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Lake Erie shore (including Toledo), Ohio

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Personality Types that Like it Best

Did You Know … ?

  • Riders travel 176 feet per second (120 mph) on the Top Thrill Dragster, the fastest coaster in Cedar Point Amusement Park.
  • It is thought the phrase “Holy Toledo!” was inspired by the cluster of churches on Toledo’s Collingwood Boulevard.
  • Inventor Thomas Edison was born a few miles south of the lake in Milan (1847).
  • Prior to Prohibition, the Lake Erie Shores and Islands wine region was the country’s largest wine-producing area.
  • The Smolen-Gulf Bridge in Ashtabula County is America’s longest covered bridge at 613 feet.

About beaches — and ice fishing

Much of northern Ohio borders Lake Erie, providing the state with a tourist playground that extends roughly 312 miles east to west. Boosters promote the area as a year-round destination — one can go ice fishing in winter — but most visitors prefer the warmer months, the better to take advantage of numerous sandy beaches and associated water-based recreation.

Two cities anchor the shoreline, Toledo in the westernmost county, and Cleveland well to the east, providing options to combine urban pastimes with small-town pleasures and outdoorsy pursuits of various kinds.

Ohio’s only islands sit in the lake, three of which — Kelleys, Middle Bass and South Bass — attract the tourists. There is ferry accessible from Marblehead, Port Clinton and Sandusky. The Cedar Point Amusement Park at Sandusky, described as the world’s largest such park, is another huge draw, supplemented by half a dozen waterparks. The same territory is a wine-growing area — the Lake Erie Shores and Islands wine region — where the lakeshore climate moderates extreme temperatures.

These attractions are between Toledo and Cleveland, but places like Mentor, Mentor-on-the-Lake and Geneva-on-the-Lake east of Cleveland make claims on tourists’ time, too, with their own combinations of beaches, camping, fishing and water-based sports, as well as land-based tourist attractions. In fact, Geneva-on-the-Lake, in Ohio’s northeastern county, Ashtabula, claims it was Ohio’s first summer resort (1869).

The homes of two presidents — Rutherford B. Hayes and James A. Garfield — can be seen on the Erie shore. In addition, Ohio saw action during the War of 1812. Perry’s Victory and International Peace Memorial on South Bass Island honors the world’s longest undefended border while remembering an important U.S. victory over the British in the 1813 Battle of Lake Erie. And Fort Meigs, outside of Toledo, was successfully defended against a British siege in 1813.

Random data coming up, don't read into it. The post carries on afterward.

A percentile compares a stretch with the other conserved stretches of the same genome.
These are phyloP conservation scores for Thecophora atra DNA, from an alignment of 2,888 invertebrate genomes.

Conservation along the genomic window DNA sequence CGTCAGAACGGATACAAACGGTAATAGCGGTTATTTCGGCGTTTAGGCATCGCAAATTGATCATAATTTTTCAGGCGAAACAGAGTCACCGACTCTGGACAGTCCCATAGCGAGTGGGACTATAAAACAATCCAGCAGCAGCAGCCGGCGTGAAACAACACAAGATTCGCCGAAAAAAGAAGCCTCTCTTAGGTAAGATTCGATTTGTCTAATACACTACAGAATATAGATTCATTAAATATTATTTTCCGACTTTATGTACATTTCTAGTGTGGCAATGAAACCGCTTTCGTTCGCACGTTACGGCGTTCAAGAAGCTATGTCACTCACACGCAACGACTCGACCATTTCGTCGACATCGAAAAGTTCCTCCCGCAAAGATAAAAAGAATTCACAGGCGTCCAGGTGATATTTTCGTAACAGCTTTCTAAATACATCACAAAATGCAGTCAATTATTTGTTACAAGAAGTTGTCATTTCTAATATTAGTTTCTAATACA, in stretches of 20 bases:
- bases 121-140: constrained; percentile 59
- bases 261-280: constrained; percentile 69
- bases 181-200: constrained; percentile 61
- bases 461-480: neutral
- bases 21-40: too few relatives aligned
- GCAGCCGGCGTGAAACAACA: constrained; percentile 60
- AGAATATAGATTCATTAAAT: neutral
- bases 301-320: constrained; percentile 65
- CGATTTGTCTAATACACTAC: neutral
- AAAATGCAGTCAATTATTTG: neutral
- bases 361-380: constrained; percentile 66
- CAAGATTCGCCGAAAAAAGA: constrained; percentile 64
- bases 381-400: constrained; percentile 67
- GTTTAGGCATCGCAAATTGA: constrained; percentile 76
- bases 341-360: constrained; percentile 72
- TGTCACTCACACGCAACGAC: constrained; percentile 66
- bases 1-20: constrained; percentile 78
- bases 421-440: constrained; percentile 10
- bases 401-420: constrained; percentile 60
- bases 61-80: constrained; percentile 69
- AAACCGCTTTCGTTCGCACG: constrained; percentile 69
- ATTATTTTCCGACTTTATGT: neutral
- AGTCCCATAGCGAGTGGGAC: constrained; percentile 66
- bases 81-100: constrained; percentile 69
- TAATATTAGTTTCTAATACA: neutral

Returning to the cities, provides more about Cleveland. The smaller Toledo, up the Maumee River from Lake Erie, promotes itself as the water recreation capital of the Midwest because of its riverfront plus access to the lake. It’s known for its churches and Victorian houses and boasts of its museums including the National Museum of the Great Lakes.

Things to do for Venturers

  • Ride the fastest roller coaster, the Top Thrill Dragster, at Cedar Point Amusement Park.
  • Arrange a sports fishing charter at Eastlake or Lorain, or from any of several other Lake Erie ports. In winter, fish from a shanty on the lake’s ice.
  • If it’s Saturday in summer, take a ferry to Put-in-Bay on South Bass Island for the island’s party time.
  • Camp in one of the state parks that abut Lake Erie.
  • Take polka lessons or enter the pierogi eating contest at the autumn Perch, Peach, Pierogi and Polka Festival in Port Clinton.
  • On Kelleys Island, rent a kayak and paddle the island’s waters. Or parasail at Sandusky or Put-in-Bay on South Bass Island.

Things to do for Centrics

  • Take a journey following the Lake Erie Shores and Islands Wine Trail, which extends from near the Indiana border almost to Cleveland and includes South Bass Island.
  • Bring the binoculars to Sheldon Marsh State Nature Preserve in Huron, a Lake Erie birding site that attracts nearly 300 bird species. Or make that the Blue Heron Reserve at Vickery.
  • From Sandusky, take a daytime island-hopping cruise, or consider a sunset wine-tasting cruise or a party cruise.
  • At Providence Metropark (part of the Toledo area metroparks), ride a mule-drawn canal boat through the Miami and Erie Canal.
  • Be amazed at what the ice left behind. The world’s largest glacial grooves (15 feet deep and 35 feet across) were carved into rock on Kelleys Island some 20,000 years ago. Embedded fossils are 350 million to 400 million years old.
  • Cycle or hike or cross-country ski on the Wabash Cannonball Trail, a 64-mile rails-to-trails project in northwest Ohio.

Things to do for Authentics

  • Celebrate the bridges at the Ashtabula Covered Bridge Festival, held in October in Ashtabula County in far northeastern Ohio.
  • Explore South Bass Island on a tour train, with guide’s narration and hop-on, hop-off options.
  • If interested in the man who won the very controversial 1876 Hayes-Tilden election, visit the Rutherford B. Hayes Presidential Library and Museums in Fremont. The complex includes his home. Or visit the home of another president, James A. Garfield Historic Site, in Mentor. The Ohio-born chief executive was assassinated in 1881 soon after taking office.
  • Head to Ohio’s largest beach at Headlands Beach State Park in Mentor. Or choose any of the 37 public beaches on Ohio’s Erie shore. Alternatively, the area counts six waterparks, four indoors.
  • Drive the Lake Erie Coastal Ohio Trail, a 290-mile scenic route in seven Ohio counties that border the lake. Photograph the lighthouses — and just about everything else.
  • Make time for the Stranahan Arboretum at the University of Toledo and the Toledo Botanical Garden.

Additional Resources

For more information, consult TourismOhio at